I thought I would share my experience for those who might be interested. This is central Denver.
We have been looking in some form or another for about 2-1/2 years, and finally closed on a house yesterday. We used Redfin and had a good experience with that. The house itself is an 1890 Victorian in a semi-urban neighborhood, a few miles from downtown. It's convenient to where I work (3 miles?) and in a very good school district (we have kids). It suits our needs quite well, and the monthly payment is several hundred $ cheaper per month than our current rent. Vacancy rates in Denver are ~4% right now (extremely tight) and closer to 0-2% in some areas. It does need some updating, particularly in the kitchen, and we will eventually need to reconfigure the upstairs with more bedrooms -- this would be a $major job. Excited about the neighborhood, too. Nice 2 car garage ( less than 10 years old), which is a real bonus in this area. Construction cost for the garage robably in the $20k-$25k range, I'm guessing.
The Denver market has seen a ~12% YOY price increase, mostly due to severely limited supply. This increase mostly happened in the second half of the year, and we were starting to get scared off. We think we got a pretty fair price overall, and perhaps got it under market -- it doesn't seem to have priced in the recent uptick, but it's really hard to say.
We saw the house the second day it was on the market, and had an offer in later that week. We came in about 5% under asking price. We were disappointed when we got the phone call from our realtor -- 5 total offers, 2 full price, one of the full price was a cash offer. Being that this was just the 2nd or 3rd house we considered putting an offer on in over 2 years, we were pretty bummed. A week later we get a phone call from our realtor -- the cash deal fell through, the buyer got cold feet and pulled out after the inspection. Who knows how that really went down.
Evidently the other full price offer (the first full price offer to come in) left the deal fairly pissed off after learning that they got skipped over in favor of the cash offer. Additionally they may not have been well qualified, and for whatever reason the sellers re-engaged with us. We were pleasantly surprised.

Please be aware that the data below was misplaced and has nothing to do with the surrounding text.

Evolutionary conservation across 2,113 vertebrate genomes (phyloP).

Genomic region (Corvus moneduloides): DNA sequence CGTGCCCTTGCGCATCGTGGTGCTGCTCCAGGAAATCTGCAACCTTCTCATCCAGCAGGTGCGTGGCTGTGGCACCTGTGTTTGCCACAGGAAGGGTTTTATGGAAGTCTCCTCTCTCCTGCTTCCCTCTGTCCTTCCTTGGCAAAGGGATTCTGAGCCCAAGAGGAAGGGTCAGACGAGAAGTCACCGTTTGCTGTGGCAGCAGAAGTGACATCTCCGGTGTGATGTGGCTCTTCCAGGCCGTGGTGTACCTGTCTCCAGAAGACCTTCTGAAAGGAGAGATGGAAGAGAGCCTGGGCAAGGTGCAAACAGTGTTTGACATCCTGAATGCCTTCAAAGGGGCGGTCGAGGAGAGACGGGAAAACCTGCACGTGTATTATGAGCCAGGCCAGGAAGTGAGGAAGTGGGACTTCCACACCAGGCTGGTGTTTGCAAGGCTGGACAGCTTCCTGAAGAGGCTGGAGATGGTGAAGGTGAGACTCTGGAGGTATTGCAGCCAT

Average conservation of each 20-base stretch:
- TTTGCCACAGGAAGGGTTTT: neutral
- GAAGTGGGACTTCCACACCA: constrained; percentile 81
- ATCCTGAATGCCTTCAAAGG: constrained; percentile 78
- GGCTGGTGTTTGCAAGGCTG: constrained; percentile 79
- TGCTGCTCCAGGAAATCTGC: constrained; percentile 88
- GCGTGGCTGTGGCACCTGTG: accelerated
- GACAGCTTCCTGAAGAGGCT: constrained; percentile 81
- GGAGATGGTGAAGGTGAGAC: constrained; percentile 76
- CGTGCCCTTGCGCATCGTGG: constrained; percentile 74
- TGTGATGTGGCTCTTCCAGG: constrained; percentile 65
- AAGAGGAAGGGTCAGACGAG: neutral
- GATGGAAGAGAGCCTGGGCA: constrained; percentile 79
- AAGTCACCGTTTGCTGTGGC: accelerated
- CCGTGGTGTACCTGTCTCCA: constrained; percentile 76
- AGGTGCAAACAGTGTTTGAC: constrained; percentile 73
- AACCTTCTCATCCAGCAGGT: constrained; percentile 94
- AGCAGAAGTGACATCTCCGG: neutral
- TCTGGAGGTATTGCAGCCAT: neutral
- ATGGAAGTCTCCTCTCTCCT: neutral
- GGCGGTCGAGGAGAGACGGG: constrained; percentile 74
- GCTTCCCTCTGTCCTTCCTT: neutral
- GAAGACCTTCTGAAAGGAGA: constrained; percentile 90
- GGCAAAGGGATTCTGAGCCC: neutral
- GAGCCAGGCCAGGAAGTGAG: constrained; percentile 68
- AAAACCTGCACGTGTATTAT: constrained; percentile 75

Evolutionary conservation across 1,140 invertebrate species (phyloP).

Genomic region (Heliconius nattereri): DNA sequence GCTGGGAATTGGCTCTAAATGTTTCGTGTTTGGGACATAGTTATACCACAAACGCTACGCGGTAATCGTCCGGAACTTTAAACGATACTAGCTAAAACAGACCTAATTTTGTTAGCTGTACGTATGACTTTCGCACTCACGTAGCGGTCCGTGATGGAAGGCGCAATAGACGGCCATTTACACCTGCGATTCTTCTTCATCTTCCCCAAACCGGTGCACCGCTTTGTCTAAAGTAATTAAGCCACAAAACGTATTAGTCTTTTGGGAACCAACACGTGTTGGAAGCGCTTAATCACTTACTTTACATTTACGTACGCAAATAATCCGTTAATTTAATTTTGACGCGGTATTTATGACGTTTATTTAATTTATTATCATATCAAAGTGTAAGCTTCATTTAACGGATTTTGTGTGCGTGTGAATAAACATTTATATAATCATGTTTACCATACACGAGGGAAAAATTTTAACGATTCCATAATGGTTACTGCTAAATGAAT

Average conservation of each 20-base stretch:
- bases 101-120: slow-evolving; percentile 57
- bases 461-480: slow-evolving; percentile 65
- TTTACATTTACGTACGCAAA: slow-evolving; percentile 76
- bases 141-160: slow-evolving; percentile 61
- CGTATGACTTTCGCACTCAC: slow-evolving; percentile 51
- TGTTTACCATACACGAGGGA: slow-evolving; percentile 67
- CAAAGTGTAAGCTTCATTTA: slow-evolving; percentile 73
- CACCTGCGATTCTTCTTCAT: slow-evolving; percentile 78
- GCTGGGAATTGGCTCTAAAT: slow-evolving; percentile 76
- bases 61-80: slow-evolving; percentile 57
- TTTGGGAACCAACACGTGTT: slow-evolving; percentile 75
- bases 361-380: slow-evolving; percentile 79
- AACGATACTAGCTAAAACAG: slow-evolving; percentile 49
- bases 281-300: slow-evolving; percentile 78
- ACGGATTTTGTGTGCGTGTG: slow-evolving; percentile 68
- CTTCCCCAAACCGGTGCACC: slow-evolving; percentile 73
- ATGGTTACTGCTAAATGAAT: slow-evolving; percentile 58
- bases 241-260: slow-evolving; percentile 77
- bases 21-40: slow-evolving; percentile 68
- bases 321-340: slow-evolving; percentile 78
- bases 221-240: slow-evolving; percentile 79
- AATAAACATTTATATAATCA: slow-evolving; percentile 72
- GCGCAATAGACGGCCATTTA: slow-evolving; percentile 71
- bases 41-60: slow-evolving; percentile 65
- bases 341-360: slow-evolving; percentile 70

Our agent suggested that we put together a full price offer if we wanted the place -- after all, the market had validated the price with 2 full priced offers. I told her that I wanted the sellers to put together a counter. A few reasons:
1. Respect, of sorts. I already put my offer out there, now it's their turn. If they were really doing us a favor by coming back to us first, and expected a full price offer, I may have played ball. But I wanted to at least try to get them to respond to our offer. (Fear works both ways, right?)
2. I wanted to give them an opportunity to come down on the price -- if I come in with a full price offer, there is zero chance that I will get it for lower. If they have to make the counter, they may come down some, even if it's just a nominal amount.
3. I didn't want to play their game again. The first time around I came with the first offer, which then enabled them to drum up multiple offers. I didn't want to do that again -- I wanted an offer in hand that I could then decide how to handle. If I sign it, the bullshit with multiple offers stops right then.
My realtor seemed to genuinely think I was being crazy (or maybe just risky), but whatever. The seller countered at about 3% below asking (my original offer was 5% under ask). I was happy about that.
We did an extremely thorough inspection, and turned up a laundry list of mostly minor to moderate issues. We did test for asbestos, and that was the one thing I asked them to cover -- about $3500 worth of asbestos abatement on the HVAC ductwork. They agreed.
The rest of the deal went smoothly, and we finally closed yesterday afternoon. Relieved, but worn out. Now we have to move, yuck.
FYI we locked in the loan on the 12th of December, and got a 3.25% rate (conventional loan). The rate credit was enough to (mostly) cover the origination fee and underwriting fee (about 1.25% total). The appraisal ($387) and a few other minor fees were not covered. There were $500 or so in other fees (lenders title insurance, closing fee) that we had to pay. Seller paid for the owners title policy, as is customary in CO, as well as 1/2 of title company closing fees ($350 total?). The Redfin rebate along with some buyer paid closing costs essentially covered all of the non-lender fees, prepaid insurance and other escrow funding. Our out of pocket was effectively just the down payment and nothing else. We considered 3.125 and 3.0 rates, but decided that the cash was more valuable than the rate buydown - I agonized about it at the time, but in hindsight it should have been an easy decision.
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Congratulations on your new home.
Well played. Congrats. Enjoy your new home. :)
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